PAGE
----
Platelet-Rich Plasma or PRP is increasingly being adopted by reproductive specialists across the U.S. as a pathway to supporting egg development for patients undergoing IVF treatment. We asked Elena Trukhacheva, M.D., MSCI who is the President and Medical Director at Reproductive Medicine Institute about offering PRP to her patients.

 How do you explain PRP to your fertility patients at RMI?

PRP (Platelet-Rich Plasma) is a special component of blood that contains a lot of active platelets. During the process, we separate the blood into different fractions, and we use that part of the blood that we know contains these active platelets.

Here’s a simple way to explain it – let’s say you get a cut on your skin. Your body responds by activating platelets on the site of the injury, and these platelets use multiple hormones and other factors, and what the substances do is grow and divide. This is the body’s natural PRP process, healing and rejuvenating the area.

So, not exactly like a stem cell, but it has the potential to heal.

It has the ability to activate stem cells and support cells that are responsible for rejuvenation, growth, and differentiation. It activates the body’s natural forces.

And so where does PRP on ovarian rejuvenation or ovarian stimulation, what’s the mechanism of action there?

I had been hearing about it for a while, and I discovered a study that revealed that PRP is a viable option for infertility patients. There was a study conducted on about 400 women who were menopausal.

Menopausal patients will stop having periods for years, and struggle to get pregnant. The research clinical staff injected PRP into the ovaries, and about 10% of the women injected were able to get pregnant and successfully have a baby.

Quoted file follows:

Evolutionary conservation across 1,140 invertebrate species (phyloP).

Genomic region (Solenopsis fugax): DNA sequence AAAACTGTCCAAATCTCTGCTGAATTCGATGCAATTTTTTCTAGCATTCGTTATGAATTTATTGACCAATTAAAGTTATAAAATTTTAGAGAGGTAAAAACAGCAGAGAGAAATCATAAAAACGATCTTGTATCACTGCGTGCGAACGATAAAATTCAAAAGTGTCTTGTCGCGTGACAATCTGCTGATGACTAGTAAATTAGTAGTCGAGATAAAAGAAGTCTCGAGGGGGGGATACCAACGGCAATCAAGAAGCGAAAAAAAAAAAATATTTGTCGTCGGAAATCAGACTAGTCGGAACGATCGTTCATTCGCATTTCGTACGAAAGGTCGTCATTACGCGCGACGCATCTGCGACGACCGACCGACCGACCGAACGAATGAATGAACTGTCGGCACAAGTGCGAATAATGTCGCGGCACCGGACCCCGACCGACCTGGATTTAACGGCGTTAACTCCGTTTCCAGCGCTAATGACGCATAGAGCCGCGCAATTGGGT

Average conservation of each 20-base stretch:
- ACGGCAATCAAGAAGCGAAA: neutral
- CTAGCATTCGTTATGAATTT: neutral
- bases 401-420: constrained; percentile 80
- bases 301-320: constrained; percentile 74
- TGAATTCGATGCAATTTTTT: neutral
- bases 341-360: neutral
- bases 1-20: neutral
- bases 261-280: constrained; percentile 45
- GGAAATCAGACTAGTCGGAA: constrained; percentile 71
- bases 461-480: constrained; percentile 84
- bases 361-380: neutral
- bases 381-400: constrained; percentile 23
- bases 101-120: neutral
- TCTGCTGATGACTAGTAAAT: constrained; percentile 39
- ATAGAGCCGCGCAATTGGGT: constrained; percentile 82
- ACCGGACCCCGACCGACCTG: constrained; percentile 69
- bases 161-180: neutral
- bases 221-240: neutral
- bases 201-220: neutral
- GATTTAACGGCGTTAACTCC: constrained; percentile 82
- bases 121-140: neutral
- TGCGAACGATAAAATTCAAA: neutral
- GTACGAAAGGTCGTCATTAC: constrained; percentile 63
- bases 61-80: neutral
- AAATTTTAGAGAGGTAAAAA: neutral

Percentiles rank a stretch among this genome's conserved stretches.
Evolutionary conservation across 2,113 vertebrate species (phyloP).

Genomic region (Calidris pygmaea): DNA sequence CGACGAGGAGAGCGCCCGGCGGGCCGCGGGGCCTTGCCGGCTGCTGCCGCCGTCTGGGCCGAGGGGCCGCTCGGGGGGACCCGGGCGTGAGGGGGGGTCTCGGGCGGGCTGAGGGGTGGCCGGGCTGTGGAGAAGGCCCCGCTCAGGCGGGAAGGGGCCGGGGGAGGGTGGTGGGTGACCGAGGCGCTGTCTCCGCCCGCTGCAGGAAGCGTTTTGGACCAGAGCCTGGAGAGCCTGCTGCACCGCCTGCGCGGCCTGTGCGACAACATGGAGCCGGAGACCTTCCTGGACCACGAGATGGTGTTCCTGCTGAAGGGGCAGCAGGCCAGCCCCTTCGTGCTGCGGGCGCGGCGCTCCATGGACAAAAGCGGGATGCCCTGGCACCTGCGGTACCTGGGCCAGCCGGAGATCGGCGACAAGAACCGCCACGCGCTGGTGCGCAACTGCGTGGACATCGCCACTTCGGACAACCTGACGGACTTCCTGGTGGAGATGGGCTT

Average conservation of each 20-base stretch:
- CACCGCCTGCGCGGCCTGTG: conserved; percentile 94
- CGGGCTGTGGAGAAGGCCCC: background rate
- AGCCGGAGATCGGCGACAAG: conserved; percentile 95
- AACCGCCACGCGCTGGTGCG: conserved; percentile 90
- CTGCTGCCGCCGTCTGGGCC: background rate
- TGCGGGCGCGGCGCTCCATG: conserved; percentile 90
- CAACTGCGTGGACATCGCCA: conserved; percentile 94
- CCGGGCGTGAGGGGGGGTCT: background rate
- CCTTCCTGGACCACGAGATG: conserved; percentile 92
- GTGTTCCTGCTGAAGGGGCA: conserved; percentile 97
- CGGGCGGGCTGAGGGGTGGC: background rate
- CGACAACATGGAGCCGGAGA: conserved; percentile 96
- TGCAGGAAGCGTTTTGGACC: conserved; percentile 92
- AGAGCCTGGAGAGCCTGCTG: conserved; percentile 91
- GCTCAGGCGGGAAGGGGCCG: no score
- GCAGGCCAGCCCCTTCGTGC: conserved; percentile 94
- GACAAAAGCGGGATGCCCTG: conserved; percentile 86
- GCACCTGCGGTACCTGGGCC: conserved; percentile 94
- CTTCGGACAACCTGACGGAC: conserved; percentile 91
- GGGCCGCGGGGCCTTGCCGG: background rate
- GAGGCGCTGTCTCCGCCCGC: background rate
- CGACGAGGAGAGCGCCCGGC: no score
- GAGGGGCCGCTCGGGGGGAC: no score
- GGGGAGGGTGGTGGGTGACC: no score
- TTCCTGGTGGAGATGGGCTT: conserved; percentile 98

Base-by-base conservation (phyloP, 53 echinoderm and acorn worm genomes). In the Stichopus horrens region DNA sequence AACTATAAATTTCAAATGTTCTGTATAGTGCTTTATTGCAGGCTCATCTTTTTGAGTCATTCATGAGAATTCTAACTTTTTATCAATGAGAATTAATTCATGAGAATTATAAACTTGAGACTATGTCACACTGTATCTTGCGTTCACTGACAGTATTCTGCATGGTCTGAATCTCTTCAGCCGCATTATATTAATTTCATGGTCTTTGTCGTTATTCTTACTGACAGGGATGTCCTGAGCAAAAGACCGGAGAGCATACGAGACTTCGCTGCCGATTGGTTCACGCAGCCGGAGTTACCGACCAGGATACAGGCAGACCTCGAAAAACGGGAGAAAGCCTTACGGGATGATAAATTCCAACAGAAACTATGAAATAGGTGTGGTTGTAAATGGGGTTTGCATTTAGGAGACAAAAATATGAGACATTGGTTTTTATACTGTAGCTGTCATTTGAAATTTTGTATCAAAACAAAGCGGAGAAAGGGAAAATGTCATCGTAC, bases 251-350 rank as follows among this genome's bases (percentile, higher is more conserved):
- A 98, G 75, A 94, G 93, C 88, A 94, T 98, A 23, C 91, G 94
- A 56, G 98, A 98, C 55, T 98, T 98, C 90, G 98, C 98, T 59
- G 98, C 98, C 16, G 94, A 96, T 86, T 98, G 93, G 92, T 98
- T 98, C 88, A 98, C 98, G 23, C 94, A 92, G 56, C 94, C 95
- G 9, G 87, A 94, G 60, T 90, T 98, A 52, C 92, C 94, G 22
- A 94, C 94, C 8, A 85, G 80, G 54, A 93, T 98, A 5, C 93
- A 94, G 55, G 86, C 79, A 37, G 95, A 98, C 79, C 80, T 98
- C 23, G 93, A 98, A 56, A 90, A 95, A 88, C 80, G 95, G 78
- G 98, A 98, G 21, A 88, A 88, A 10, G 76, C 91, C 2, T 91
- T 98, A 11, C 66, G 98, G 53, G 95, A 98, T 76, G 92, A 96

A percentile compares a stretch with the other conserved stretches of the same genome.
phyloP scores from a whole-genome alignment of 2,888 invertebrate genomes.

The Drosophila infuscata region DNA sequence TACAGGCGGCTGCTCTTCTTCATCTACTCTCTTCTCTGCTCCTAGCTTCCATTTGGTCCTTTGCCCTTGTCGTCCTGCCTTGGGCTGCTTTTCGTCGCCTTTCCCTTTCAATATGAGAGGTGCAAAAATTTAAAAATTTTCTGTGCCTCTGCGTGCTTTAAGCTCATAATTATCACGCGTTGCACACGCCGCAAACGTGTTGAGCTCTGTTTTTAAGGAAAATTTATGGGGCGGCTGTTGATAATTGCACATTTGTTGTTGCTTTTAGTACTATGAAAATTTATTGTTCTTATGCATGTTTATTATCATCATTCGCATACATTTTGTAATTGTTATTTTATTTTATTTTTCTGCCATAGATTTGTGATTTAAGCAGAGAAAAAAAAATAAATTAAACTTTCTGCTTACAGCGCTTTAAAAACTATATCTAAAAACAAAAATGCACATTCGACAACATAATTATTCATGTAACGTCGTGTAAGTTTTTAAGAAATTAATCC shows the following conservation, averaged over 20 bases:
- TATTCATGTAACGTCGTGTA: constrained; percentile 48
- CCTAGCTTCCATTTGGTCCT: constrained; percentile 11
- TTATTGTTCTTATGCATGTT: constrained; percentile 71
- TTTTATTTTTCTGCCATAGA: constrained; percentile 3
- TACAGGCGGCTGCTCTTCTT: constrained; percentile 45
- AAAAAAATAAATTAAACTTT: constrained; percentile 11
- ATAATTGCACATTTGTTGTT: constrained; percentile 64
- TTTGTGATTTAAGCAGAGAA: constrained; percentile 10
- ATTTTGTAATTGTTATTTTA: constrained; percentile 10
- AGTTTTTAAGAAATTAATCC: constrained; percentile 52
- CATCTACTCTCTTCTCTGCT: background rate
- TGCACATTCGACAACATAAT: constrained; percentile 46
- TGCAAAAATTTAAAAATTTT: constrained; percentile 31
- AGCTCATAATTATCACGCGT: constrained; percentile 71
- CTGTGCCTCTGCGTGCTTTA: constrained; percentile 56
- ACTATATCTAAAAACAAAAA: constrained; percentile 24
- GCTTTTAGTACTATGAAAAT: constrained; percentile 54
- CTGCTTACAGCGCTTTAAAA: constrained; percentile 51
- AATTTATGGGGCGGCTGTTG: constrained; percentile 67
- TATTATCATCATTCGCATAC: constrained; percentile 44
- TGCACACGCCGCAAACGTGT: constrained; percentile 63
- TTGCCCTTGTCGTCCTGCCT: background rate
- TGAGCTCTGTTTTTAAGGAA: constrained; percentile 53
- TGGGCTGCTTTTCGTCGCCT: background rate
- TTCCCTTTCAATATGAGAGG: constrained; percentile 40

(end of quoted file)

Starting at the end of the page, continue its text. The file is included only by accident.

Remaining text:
When I read this study, I was convinced. We inject the PRP close to the cortex of the ovary so that the eggs will be able to grow and develop, which helps the ovarian follicles transition to the next stage. We are attempting to stimulate the eggs using the PRP process.

Is there a particular type of fertility patient that’s a good candidate for PRP?

We don’t typically offer this treatment unless we know that there’s a chance that they can successfully become pregnant. I would say a good candidate is someone who is over 38, a patient with either a very low or irregular egg count.

This seems like an appropriate step for a patient who might not be ready for a donor egg, correct?

Absolutely. This is a situation where we normally recommend donor eggs, but the patient wants to try this as another option for utilizing their own eggs.

Are there side effects patients should be aware of?

It’s your own blood, something that your own body generated. The process is very safe for our patients. It is very similar to egg retrieval, which is a safe procedure carried out by experienced physicians. It’s very unlikely to have any major complications.

From a benefits standpoint, what should patients expect? More eggs? Higher quality eggs? Are there any expectations patients should have after using PRP?

At RMI, we have our own data to show patients. Dozens of our patients have chosen the PRP process, and I’m very impressed with the data we have collected so far. We will have to wait to see the final pregnancy and live birth rates, but we can see an incremental impact now.

Where do you put PRP in the rank of potential impact?

To be honest, we don’t have enough data to show the full impact or outcome, which will take years to collect. In my opinion, it’s a very low risk procedure with some promising outcomes to date. Currently, many of our patients are asking for the procedures as a last resort before seeking a donor, but eventually, we may expand to many other patients where it will become a standard for care.

To learn more about PRP, Dr. Trukhacheva, or Reproductive Medicine Institute visit us at